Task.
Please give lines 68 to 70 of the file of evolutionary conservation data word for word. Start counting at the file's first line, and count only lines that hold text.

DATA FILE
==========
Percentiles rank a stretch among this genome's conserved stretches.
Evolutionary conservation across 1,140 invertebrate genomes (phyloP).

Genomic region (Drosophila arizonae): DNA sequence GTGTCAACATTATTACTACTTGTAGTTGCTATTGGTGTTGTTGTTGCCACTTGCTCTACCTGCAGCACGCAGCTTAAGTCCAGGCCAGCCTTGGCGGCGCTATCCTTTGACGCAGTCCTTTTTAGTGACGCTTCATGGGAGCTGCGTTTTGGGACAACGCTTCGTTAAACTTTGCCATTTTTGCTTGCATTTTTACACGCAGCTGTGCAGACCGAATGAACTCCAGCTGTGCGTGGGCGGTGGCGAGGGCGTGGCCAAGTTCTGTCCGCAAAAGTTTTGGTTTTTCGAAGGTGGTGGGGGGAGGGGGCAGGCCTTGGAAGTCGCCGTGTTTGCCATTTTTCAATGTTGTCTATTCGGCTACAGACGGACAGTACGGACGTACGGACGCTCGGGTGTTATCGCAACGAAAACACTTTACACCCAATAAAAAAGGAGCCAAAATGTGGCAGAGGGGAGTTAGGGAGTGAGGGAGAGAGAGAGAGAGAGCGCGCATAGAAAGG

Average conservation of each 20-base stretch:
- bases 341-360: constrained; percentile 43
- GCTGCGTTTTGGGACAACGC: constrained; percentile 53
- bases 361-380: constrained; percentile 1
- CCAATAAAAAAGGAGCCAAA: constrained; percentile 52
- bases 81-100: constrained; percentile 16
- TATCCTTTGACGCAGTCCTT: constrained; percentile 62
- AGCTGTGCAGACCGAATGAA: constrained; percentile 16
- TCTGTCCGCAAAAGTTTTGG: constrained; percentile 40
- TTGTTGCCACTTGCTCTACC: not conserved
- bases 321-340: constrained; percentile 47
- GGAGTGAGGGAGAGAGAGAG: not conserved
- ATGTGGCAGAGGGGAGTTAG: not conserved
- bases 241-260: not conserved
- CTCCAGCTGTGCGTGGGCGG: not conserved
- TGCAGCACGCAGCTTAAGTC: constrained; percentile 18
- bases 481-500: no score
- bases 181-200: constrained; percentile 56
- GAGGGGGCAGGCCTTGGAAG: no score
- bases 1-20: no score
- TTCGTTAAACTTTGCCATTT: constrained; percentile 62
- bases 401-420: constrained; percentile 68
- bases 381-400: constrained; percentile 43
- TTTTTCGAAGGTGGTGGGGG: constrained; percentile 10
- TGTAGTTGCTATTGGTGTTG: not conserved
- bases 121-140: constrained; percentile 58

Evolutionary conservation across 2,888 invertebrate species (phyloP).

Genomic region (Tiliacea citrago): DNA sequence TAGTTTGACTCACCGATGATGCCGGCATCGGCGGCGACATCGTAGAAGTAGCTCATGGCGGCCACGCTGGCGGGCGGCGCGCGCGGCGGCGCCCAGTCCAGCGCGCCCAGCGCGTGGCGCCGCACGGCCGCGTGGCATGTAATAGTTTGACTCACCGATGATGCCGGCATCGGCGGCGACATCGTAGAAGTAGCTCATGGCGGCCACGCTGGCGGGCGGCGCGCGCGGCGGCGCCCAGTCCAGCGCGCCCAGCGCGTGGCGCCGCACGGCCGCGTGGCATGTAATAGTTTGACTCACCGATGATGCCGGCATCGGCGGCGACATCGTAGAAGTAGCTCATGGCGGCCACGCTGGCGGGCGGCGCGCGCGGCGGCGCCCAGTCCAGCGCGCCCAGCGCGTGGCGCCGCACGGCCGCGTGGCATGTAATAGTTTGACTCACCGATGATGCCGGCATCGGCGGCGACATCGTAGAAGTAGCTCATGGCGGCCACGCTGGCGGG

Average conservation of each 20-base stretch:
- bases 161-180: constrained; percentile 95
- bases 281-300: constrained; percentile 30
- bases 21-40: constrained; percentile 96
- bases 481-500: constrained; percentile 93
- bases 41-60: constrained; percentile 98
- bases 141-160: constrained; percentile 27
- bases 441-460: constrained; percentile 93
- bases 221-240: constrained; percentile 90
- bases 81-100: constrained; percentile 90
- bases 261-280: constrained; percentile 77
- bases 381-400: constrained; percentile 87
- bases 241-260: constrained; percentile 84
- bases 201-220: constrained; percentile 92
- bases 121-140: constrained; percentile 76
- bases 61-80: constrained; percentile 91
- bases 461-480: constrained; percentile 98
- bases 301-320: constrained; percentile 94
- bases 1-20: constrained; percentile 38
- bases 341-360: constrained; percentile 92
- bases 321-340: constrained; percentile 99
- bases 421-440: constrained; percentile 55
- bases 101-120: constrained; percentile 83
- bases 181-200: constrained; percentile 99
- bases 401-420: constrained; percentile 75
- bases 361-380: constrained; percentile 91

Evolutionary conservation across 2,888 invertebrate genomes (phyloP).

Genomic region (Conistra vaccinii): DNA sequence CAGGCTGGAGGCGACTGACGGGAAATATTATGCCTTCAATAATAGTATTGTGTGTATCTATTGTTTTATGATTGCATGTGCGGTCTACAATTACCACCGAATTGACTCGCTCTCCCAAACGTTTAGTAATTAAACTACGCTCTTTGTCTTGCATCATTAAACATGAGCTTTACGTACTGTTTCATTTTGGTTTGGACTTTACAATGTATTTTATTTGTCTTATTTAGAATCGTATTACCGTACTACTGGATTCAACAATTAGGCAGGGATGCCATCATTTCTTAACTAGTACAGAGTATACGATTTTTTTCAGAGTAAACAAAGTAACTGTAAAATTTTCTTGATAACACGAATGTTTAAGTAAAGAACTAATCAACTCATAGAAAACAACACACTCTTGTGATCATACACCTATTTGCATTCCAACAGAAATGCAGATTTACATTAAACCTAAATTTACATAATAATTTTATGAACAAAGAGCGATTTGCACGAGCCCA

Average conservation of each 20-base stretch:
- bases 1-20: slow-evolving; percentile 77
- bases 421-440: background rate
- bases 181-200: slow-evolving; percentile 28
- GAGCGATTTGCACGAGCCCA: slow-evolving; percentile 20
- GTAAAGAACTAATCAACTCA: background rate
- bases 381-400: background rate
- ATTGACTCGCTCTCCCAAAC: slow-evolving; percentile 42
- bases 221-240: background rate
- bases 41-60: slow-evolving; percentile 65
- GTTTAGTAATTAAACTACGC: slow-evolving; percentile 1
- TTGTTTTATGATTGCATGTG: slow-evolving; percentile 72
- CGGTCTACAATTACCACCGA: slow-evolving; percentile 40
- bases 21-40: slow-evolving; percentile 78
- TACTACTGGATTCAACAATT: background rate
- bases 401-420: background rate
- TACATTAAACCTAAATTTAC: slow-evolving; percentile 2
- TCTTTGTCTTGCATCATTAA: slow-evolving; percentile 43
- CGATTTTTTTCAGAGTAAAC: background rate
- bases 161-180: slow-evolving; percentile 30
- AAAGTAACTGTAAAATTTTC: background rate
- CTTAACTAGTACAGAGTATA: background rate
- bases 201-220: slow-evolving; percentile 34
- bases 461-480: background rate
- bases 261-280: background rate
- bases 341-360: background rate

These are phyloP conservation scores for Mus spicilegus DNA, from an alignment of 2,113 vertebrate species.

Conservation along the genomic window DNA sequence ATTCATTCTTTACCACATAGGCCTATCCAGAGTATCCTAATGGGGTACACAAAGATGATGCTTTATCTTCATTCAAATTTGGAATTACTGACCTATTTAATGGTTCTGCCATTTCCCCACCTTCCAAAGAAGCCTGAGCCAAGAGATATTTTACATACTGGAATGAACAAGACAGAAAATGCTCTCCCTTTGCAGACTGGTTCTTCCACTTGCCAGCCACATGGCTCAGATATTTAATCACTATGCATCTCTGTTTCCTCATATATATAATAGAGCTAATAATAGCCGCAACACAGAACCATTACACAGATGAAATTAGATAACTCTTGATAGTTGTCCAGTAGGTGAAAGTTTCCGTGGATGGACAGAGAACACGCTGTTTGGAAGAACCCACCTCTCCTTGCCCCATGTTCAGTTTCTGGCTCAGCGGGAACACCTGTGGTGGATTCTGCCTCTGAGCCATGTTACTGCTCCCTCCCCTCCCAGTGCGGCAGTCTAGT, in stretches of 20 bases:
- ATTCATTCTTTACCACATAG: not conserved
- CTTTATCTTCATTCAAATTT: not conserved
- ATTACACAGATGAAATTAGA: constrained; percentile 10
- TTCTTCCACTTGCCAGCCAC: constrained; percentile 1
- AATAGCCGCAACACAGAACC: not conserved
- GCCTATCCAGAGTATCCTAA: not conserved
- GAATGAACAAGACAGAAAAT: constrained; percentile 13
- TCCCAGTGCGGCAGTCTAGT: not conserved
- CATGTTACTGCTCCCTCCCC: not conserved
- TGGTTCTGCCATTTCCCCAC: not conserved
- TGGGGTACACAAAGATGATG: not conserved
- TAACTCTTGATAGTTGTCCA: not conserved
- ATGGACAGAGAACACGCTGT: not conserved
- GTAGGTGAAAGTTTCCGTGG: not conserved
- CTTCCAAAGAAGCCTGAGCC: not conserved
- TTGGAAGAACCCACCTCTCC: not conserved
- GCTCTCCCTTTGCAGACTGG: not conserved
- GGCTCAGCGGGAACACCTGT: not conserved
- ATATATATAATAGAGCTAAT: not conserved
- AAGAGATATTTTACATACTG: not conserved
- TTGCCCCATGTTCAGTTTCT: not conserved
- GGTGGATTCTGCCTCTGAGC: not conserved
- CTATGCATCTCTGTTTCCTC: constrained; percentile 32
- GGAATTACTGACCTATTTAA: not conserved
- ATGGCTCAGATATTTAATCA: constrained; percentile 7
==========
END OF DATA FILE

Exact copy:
- bases 221-240: background rate
- bases 41-60: slow-evolving; percentile 65
- GTTTAGTAATTAAACTACGC: slow-evolving; percentile 1